The National Security Archive recently published a collection of transcribed telephone conversations taped secretly by Henry Kissinger during his term as national security advisor under Richard Nixon. Unbeknownst to his colleagues, Kissinger taped his ingoing and outgoing phone conversations and had them transcribed by his secretary. When he left office in 1977, Kissinger took the transcripts with him claiming they were “private papers”. After years of legal actions, Freedom of Information Act requests, and careful cataloguing and indexing, the National Security Archive has released the transcripts—more than 30,000 pages—to the public for the first time.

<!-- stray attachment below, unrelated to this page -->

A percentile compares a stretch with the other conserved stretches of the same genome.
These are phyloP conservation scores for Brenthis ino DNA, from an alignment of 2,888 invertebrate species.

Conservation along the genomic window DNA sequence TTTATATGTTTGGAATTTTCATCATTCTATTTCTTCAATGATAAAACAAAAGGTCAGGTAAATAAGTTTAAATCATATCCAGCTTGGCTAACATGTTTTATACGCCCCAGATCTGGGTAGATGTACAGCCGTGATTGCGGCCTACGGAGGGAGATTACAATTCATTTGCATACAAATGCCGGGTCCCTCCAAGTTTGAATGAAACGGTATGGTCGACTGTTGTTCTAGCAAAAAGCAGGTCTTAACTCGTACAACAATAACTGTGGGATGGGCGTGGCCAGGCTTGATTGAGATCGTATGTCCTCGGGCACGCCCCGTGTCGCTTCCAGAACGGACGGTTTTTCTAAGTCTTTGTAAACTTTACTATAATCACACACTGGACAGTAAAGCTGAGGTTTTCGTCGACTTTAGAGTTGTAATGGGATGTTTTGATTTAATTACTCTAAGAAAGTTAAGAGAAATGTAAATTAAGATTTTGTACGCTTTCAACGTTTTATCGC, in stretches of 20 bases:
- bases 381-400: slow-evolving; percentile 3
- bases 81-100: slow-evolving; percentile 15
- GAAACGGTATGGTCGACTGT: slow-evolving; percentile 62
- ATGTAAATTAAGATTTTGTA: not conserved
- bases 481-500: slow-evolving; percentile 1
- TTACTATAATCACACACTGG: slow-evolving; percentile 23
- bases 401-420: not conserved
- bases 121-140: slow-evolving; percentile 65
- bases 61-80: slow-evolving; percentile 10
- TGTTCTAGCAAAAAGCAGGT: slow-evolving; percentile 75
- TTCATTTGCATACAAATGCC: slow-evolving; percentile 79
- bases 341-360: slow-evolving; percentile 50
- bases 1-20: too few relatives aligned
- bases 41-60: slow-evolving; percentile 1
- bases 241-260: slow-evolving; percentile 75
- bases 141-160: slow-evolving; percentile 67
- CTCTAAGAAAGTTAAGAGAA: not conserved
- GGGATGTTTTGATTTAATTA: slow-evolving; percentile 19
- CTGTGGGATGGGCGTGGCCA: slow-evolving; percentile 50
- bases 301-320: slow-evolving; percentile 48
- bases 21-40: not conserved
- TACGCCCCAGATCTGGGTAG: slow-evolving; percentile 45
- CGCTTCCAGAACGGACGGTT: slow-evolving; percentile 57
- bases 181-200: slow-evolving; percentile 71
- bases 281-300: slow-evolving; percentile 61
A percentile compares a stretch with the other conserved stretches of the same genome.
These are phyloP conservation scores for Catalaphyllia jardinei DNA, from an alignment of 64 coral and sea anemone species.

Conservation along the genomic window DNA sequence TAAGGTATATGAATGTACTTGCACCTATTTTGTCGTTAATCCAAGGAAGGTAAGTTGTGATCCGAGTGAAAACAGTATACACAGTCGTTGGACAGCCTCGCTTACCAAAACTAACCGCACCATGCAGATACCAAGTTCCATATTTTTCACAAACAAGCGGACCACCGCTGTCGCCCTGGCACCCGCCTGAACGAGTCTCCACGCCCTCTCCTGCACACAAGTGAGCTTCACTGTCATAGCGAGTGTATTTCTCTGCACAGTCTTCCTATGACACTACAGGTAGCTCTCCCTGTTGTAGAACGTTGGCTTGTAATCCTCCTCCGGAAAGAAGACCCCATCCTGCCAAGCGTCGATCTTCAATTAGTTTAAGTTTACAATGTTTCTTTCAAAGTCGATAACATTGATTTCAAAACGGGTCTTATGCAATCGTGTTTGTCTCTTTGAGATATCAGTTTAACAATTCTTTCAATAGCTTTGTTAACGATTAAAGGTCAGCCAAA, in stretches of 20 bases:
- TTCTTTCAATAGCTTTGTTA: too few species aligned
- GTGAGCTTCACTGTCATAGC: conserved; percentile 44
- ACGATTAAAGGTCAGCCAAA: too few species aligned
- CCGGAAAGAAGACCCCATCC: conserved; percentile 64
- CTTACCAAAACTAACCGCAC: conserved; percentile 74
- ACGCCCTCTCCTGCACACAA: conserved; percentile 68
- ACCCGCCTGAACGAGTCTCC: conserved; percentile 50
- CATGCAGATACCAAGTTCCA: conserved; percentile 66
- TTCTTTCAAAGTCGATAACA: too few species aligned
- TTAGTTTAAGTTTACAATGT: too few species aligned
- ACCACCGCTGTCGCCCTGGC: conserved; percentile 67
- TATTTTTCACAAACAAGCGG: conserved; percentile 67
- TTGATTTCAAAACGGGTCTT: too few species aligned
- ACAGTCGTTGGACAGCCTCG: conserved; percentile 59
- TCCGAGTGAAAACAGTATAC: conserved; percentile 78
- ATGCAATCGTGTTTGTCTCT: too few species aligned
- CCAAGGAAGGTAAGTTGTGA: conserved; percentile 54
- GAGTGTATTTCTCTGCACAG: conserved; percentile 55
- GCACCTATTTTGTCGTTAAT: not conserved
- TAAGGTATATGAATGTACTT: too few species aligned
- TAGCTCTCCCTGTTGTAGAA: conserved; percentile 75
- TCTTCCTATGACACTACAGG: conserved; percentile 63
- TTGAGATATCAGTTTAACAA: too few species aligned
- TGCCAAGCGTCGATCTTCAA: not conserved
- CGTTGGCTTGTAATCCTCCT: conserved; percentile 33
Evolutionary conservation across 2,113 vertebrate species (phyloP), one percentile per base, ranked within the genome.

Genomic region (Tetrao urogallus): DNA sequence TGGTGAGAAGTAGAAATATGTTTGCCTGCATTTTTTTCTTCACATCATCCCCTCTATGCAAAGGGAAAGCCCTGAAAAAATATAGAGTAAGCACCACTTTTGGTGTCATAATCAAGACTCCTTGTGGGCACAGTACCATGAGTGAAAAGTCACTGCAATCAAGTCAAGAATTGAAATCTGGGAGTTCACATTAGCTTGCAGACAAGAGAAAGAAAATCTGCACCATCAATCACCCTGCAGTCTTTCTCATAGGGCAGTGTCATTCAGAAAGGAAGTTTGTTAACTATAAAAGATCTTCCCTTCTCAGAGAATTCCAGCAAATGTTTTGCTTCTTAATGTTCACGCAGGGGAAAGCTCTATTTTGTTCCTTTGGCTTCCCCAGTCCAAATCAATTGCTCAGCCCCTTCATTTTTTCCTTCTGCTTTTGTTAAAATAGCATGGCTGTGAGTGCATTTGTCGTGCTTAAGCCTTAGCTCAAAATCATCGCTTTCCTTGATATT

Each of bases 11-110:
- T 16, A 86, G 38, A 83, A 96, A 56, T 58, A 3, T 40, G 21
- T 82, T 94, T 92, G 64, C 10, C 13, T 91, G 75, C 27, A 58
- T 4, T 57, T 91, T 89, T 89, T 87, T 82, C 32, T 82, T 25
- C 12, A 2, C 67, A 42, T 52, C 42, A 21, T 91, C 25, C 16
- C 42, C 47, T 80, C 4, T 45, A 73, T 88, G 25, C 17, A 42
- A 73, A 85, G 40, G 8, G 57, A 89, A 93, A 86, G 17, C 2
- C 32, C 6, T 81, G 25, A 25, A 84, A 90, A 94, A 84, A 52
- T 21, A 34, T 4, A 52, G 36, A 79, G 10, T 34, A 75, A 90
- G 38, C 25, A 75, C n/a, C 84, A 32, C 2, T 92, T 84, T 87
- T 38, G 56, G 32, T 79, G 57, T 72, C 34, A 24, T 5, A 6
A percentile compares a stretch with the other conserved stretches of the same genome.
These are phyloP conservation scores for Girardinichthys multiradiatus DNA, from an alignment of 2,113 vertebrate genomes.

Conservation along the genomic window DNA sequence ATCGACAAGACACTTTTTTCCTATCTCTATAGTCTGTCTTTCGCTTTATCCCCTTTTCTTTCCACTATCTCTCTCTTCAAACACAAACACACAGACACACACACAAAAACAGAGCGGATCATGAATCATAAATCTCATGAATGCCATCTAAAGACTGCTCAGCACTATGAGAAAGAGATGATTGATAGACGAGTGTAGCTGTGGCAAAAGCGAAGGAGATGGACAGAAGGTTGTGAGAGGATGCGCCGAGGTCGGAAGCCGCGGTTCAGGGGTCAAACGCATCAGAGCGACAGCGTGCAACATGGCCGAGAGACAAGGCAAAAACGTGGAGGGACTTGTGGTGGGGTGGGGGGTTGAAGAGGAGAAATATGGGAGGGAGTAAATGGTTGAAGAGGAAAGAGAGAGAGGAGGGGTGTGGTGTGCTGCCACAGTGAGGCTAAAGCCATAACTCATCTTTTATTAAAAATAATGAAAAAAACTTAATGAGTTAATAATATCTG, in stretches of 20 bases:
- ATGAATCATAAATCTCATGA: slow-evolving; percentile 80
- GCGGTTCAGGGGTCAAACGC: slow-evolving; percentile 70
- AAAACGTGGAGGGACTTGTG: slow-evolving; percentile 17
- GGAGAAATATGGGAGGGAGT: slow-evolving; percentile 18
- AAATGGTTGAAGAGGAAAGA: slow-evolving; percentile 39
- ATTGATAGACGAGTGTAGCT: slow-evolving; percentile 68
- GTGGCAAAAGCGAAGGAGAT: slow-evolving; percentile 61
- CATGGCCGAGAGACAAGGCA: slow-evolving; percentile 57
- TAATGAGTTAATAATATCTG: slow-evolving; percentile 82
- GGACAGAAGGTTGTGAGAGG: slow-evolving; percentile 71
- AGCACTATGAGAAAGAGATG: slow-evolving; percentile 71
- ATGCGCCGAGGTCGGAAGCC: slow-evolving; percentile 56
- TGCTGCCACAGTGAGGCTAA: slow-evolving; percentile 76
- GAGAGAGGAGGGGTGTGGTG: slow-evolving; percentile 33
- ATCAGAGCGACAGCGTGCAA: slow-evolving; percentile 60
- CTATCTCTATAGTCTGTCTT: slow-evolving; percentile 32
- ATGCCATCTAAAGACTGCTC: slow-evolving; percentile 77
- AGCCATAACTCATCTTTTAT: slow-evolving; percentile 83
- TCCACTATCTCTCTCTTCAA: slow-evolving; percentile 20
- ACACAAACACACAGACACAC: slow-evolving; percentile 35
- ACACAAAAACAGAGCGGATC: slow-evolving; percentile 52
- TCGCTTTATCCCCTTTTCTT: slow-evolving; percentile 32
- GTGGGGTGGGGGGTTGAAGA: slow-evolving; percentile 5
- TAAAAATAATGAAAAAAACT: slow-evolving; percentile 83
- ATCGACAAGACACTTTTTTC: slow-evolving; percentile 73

The set sheds light on every aspect of Nixon-Ford diplomacy, including U.S.-Soviet détente, the wars in Southeast Asia, the 1971 South Asia crisis, and the October 1973 Middle East War, among many other developments. Kissinger’s many interlocutors include political and policy figures, such as Presidents Nixon and Ford, Secretary of State William Rogers, Governor Nelson Rockefeller, former Secretary of Defense Robert S. McNamara, and Soviet Ambassador Anatoli Dobrynin; journalists and publishers, such as Ted Koppel, James Reston, and Katherine Graham; and such show business friends as Frank Sinatra.